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Author Topic: question regarding queen rearing  (Read 1227 times)
L. Osborn
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Location: Freeport Illinois


« on: July 04, 2005, 09:32:56 PM »

I tried raising a number of queens with little success.  I guess I tried to take too many shortcuts and only got a couple of huge queen cells out of the 20 cell cups I started.  I am wondering where I went wrong and could use some advice from someone that has done it.
I quickly found the queen I was going to use as my mother queen and decided I would use the same colony as my cell builder.  I placed the queen in the jenter cage and set her in a box on the side while I arranged the colony for queen rearing.  
I arranged the colony as follows=
1. bottom box with capped brood, honey and pollen in the bottom box.
2. empty deep above the bottom box for field bees and possible honey flow
3. excluder
4. Cloake board in closed position
5. deep with capped brood, open honey and pollen and space for queen cells frames.
6. I shook so many bees from uncapped brood frames that I had to put a box with foundation on top just to get them to fit in.  I added a feeder full of sugar syrup in the box.
This yard is a long trip for me so I decided to give the queen a few hours to lay eggs and then transfer the cell cups to the top box.  It turned out that she wouldn't lay while I was there and I wasn't able to do that.  I decided to leave her in the cage in the top box overnight and have a friend release her into the bottom box the next day.  By then she had layed in most of the cell cups.  He transferred the cell cups to the cell holders and placed them in the top box between frames of honey and pollen.  The rest of the box was full of hatching brood so I figured I had plenty of nurse bees, food and sugar syrup.  When he returned to check 7 days later I had only 2 of 21 cells being developed.  I am wondering why I had such poor acceptance.  Could it be that I needed to give them time to realize they were queenless or is it the Apistan I used last year.  I also wondered if I needed to leave the cell grid in the colony till the eggs hatched and were developing larvae before I moved them into the queen cell position.  Any ideas from someone that has reared queens would be appreciated.  I know in my reading I found one person that used a frame of brood between his grafted frames and another that had good luck with no uncapped brood in his cell starter so I don't know what is the best way for me. smiley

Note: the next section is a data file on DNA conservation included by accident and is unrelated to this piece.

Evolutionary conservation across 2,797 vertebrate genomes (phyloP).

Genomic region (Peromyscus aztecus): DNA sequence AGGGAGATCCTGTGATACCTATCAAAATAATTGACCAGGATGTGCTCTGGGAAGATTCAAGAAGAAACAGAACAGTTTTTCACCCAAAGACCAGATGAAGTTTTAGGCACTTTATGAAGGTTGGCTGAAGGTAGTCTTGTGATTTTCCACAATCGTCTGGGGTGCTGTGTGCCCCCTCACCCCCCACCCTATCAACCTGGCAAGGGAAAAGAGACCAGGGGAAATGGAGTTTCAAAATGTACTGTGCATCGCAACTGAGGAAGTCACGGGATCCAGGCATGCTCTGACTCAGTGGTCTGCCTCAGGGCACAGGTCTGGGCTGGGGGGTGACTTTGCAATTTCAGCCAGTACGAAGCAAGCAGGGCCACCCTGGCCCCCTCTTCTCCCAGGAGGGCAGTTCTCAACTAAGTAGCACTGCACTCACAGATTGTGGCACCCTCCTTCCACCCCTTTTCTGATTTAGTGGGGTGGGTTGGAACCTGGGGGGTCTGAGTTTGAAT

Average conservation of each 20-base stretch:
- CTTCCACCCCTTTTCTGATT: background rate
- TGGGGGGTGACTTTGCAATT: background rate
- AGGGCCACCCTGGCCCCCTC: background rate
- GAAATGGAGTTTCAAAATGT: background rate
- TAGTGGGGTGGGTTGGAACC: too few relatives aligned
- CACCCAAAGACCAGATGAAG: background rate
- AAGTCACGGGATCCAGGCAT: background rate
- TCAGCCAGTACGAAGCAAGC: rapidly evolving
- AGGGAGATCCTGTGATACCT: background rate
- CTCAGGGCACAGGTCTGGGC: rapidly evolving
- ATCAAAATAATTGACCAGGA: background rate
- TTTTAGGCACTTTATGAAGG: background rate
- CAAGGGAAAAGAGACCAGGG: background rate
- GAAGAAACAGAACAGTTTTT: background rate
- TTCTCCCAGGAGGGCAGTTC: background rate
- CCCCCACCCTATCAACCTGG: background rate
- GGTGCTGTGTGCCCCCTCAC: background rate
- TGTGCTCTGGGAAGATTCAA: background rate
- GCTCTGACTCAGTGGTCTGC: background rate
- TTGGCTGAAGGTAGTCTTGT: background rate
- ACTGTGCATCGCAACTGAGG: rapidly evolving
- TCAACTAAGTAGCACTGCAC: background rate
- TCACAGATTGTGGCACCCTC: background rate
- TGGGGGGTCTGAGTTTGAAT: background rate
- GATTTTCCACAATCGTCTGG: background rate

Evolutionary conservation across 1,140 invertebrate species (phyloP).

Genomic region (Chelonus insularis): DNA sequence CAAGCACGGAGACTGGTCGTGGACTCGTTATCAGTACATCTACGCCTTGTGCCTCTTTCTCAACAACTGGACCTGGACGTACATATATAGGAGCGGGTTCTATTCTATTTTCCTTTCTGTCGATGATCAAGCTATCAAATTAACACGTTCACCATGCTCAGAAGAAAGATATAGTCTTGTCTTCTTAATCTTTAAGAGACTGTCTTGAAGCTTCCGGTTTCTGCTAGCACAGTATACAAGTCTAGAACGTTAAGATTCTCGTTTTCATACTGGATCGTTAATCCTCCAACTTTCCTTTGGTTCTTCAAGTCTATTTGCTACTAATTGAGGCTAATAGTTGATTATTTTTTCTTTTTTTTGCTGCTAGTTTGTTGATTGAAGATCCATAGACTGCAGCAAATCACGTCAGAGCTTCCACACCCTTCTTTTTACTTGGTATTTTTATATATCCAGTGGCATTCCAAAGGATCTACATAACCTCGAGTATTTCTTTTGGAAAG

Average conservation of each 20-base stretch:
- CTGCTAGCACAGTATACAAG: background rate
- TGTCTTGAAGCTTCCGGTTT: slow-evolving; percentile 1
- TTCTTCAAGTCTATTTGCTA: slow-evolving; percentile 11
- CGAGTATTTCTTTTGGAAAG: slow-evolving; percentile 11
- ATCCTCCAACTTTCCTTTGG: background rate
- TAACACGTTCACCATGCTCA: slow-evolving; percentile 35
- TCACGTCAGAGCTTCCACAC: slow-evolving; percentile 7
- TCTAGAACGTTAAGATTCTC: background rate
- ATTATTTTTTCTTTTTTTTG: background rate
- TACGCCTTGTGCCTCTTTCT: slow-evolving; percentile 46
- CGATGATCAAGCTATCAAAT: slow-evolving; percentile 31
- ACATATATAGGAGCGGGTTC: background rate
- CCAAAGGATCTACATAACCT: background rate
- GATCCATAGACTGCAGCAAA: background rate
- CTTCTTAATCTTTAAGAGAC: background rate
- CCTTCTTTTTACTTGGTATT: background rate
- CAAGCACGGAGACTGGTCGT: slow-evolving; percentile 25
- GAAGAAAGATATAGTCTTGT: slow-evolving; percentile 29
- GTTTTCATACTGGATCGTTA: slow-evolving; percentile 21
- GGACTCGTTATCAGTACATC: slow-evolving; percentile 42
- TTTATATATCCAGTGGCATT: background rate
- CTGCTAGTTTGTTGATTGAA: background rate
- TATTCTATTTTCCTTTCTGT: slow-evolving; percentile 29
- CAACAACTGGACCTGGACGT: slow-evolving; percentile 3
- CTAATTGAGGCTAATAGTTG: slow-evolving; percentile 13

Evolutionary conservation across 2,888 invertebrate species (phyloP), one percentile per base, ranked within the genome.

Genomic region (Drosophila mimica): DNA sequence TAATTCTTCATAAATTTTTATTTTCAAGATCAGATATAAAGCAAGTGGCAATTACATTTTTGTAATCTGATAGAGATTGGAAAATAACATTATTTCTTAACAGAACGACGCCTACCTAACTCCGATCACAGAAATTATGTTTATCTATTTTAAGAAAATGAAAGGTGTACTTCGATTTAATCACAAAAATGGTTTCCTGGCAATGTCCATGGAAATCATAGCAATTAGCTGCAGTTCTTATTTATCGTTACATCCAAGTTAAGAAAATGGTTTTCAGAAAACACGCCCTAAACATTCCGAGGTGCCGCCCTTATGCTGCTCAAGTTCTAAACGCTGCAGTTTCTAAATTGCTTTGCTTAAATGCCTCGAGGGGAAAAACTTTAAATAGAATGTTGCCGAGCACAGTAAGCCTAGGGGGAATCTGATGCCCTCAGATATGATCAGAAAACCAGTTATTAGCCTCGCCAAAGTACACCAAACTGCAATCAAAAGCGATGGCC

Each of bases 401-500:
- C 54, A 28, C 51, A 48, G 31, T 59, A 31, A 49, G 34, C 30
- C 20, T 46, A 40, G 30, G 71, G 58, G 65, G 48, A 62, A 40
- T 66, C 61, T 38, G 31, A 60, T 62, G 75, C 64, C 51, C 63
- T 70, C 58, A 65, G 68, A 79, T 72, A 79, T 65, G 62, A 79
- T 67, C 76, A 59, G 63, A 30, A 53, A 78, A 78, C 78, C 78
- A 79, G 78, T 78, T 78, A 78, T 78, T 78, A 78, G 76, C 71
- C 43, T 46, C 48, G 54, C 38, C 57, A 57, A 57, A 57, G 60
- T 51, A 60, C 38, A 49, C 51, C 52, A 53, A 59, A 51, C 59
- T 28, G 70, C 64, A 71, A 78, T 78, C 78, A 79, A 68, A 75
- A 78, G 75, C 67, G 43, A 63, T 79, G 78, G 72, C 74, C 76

6.
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Joseph Clemens
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« Reply #1 on: July 04, 2005, 10:26:19 PM »

I think you are correct. Bees eat eggs, but they will raise larvae.
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Joseph Clemens
Beekeeping since 1964
10+ years in Tucson, Arizona
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Robo
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Location: Scenic Catskill Mountains - NY

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« Reply #2 on: July 05, 2005, 09:50:28 AM »

To get any kind of high acceptance rate,  you must wait until the eggs hatch before moving them to the cell starter.  I struggled the same way you did until I made a few changes in my process.

Here is my current method that has been successful for me.

http://robo.hydroville.com/html/modules.php?name=News&file=article&sid=16
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"Opportunity is missed by most people because it comes dressed in overalls and looks like work." - Thomas Edison


Michael Bush
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« Reply #3 on: July 05, 2005, 11:07:55 AM »

2 mistakes that I see.

1)  You HAVE to have the right aged LARVAE.  NOT EGGS.  Confine the queen for 24 hours.  We will call this day 0 since no time has eleapsed yet.  Come back and let her out on day 1.  Come back on day 3 and setup the queenless starter.  Come back on day 4 and transfer the larvae.  If they are eggs and have not hatched yet DON'T put them in, the bees won't take them anyway.  ONLY use the hatched larvae.

2)  DON'T add another box to make room for the bees in the cell starter.  The point is to have wall to wall bees.  Adding an empty box defeats this.  If they don't all fit, that's good.  Set the inner cover down slowly and gently.  The overflow will find their way back to the bottom.  I've used a five frame medium nuc for a starter before.  The important thing isn't so much the number of bees as the DENSITY of the bees.
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Michael Bush
My website:  bushfarms.com/bees.htm
My book:  ThePracticalBeekeeper.com
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"Everything works if you let it."--Rick Nielsen
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